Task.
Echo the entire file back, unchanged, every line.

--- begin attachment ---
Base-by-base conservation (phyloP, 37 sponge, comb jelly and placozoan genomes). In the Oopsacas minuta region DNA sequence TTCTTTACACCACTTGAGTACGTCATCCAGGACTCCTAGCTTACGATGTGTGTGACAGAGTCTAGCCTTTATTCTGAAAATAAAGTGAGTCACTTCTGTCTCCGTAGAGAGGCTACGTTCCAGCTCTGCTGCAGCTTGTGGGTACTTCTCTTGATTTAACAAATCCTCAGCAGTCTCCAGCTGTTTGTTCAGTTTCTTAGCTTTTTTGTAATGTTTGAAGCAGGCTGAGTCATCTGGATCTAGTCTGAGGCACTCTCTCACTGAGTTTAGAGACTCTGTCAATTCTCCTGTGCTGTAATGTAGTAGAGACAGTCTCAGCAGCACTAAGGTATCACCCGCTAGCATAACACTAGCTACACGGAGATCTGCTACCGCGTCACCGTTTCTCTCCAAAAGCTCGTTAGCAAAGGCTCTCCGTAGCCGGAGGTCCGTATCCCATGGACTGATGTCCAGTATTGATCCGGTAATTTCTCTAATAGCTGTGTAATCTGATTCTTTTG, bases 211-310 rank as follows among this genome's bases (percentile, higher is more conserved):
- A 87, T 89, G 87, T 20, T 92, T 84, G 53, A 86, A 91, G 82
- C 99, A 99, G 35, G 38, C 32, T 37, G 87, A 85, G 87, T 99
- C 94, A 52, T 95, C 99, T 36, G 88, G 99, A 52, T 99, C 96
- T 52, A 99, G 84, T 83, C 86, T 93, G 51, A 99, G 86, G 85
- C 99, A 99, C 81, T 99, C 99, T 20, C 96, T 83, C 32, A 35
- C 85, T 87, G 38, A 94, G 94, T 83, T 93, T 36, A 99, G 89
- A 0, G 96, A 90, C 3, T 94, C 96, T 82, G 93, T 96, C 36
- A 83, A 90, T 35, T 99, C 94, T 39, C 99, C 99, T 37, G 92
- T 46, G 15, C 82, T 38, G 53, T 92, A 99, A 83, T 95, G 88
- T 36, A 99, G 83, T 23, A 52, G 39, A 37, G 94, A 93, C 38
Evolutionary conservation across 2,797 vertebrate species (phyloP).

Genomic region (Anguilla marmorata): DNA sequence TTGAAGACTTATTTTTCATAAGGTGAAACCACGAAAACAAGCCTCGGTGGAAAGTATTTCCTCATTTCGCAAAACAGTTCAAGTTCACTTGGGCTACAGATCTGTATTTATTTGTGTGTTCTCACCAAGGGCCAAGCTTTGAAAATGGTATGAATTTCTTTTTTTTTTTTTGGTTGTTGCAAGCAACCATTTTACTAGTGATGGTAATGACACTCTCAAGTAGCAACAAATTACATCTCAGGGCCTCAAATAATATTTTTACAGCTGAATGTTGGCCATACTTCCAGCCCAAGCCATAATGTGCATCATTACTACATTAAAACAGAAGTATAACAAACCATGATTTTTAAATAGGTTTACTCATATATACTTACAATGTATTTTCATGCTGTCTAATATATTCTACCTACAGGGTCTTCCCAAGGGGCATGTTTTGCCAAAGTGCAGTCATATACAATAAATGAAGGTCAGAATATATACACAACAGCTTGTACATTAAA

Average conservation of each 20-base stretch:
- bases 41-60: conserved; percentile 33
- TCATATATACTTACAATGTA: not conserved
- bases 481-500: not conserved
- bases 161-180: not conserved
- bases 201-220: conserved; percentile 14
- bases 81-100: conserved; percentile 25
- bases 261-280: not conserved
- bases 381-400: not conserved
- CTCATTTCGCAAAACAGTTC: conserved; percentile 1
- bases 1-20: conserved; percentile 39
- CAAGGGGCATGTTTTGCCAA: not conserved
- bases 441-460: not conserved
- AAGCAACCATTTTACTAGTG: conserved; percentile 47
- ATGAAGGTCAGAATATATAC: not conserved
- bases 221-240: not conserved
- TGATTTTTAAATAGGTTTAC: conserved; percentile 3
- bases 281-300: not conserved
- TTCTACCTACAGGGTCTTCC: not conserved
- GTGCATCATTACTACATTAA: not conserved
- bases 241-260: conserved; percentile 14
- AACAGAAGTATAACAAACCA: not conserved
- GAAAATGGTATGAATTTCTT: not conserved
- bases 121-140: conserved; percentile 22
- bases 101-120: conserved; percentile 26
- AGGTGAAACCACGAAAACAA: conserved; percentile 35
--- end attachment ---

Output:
Base-by-base conservation (phyloP, 37 sponge, comb jelly and placozoan genomes). In the Oopsacas minuta region DNA sequence TTCTTTACACCACTTGAGTACGTCATCCAGGACTCCTAGCTTACGATGTGTGTGACAGAGTCTAGCCTTTATTCTGAAAATAAAGTGAGTCACTTCTGTCTCCGTAGAGAGGCTACGTTCCAGCTCTGCTGCAGCTTGTGGGTACTTCTCTTGATTTAACAAATCCTCAGCAGTCTCCAGCTGTTTGTTCAGTTTCTTAGCTTTTTTGTAATGTTTGAAGCAGGCTGAGTCATCTGGATCTAGTCTGAGGCACTCTCTCACTGAGTTTAGAGACTCTGTCAATTCTCCTGTGCTGTAATGTAGTAGAGACAGTCTCAGCAGCACTAAGGTATCACCCGCTAGCATAACACTAGCTACACGGAGATCTGCTACCGCGTCACCGTTTCTCTCCAAAAGCTCGTTAGCAAAGGCTCTCCGTAGCCGGAGGTCCGTATCCCATGGACTGATGTCCAGTATTGATCCGGTAATTTCTCTAATAGCTGTGTAATCTGATTCTTTTG, bases 211-310 rank as follows among this genome's bases (percentile, higher is more conserved):
- A 87, T 89, G 87, T 20, T 92, T 84, G 53, A 86, A 91, G 82
- C 99, A 99, G 35, G 38, C 32, T 37, G 87, A 85, G 87, T 99
- C 94, A 52, T 95, C 99, T 36, G 88, G 99, A 52, T 99, C 96
- T 52, A 99, G 84, T 83, C 86, T 93, G 51, A 99, G 86, G 85
- C 99, A 99, C 81, T 99, C 99, T 20, C 96, T 83, C 32, A 35
- C 85, T 87, G 38, A 94, G 94, T 83, T 93, T 36, A 99, G 89
- A 0, G 96, A 90, C 3, T 94, C 96, T 82, G 93, T 96, C 36
- A 83, A 90, T 35, T 99, C 94, T 39, C 99, C 99, T 37, G 92
- T 46, G 15, C 82, T 38, G 53, T 92, A 99, A 83, T 95, G 88
- T 36, A 99, G 83, T 23, A 52, G 39, A 37, G 94, A 93, C 38
Evolutionary conservation across 2,797 vertebrate species (phyloP).

Genomic region (Anguilla marmorata): DNA sequence TTGAAGACTTATTTTTCATAAGGTGAAACCACGAAAACAAGCCTCGGTGGAAAGTATTTCCTCATTTCGCAAAACAGTTCAAGTTCACTTGGGCTACAGATCTGTATTTATTTGTGTGTTCTCACCAAGGGCCAAGCTTTGAAAATGGTATGAATTTCTTTTTTTTTTTTTGGTTGTTGCAAGCAACCATTTTACTAGTGATGGTAATGACACTCTCAAGTAGCAACAAATTACATCTCAGGGCCTCAAATAATATTTTTACAGCTGAATGTTGGCCATACTTCCAGCCCAAGCCATAATGTGCATCATTACTACATTAAAACAGAAGTATAACAAACCATGATTTTTAAATAGGTTTACTCATATATACTTACAATGTATTTTCATGCTGTCTAATATATTCTACCTACAGGGTCTTCCCAAGGGGCATGTTTTGCCAAAGTGCAGTCATATACAATAAATGAAGGTCAGAATATATACACAACAGCTTGTACATTAAA

Average conservation of each 20-base stretch:
- bases 41-60: conserved; percentile 33
- TCATATATACTTACAATGTA: not conserved
- bases 481-500: not conserved
- bases 161-180: not conserved
- bases 201-220: conserved; percentile 14
- bases 81-100: conserved; percentile 25
- bases 261-280: not conserved
- bases 381-400: not conserved
- CTCATTTCGCAAAACAGTTC: conserved; percentile 1
- bases 1-20: conserved; percentile 39
- CAAGGGGCATGTTTTGCCAA: not conserved
- bases 441-460: not conserved
- AAGCAACCATTTTACTAGTG: conserved; percentile 47
- ATGAAGGTCAGAATATATAC: not conserved
- bases 221-240: not conserved
- TGATTTTTAAATAGGTTTAC: conserved; percentile 3
- bases 281-300: not conserved
- TTCTACCTACAGGGTCTTCC: not conserved
- GTGCATCATTACTACATTAA: not conserved
- bases 241-260: conserved; percentile 14
- AACAGAAGTATAACAAACCA: not conserved
- GAAAATGGTATGAATTTCTT: not conserved
- bases 121-140: conserved; percentile 22
- bases 101-120: conserved; percentile 26
- AGGTGAAACCACGAAAACAA: conserved; percentile 35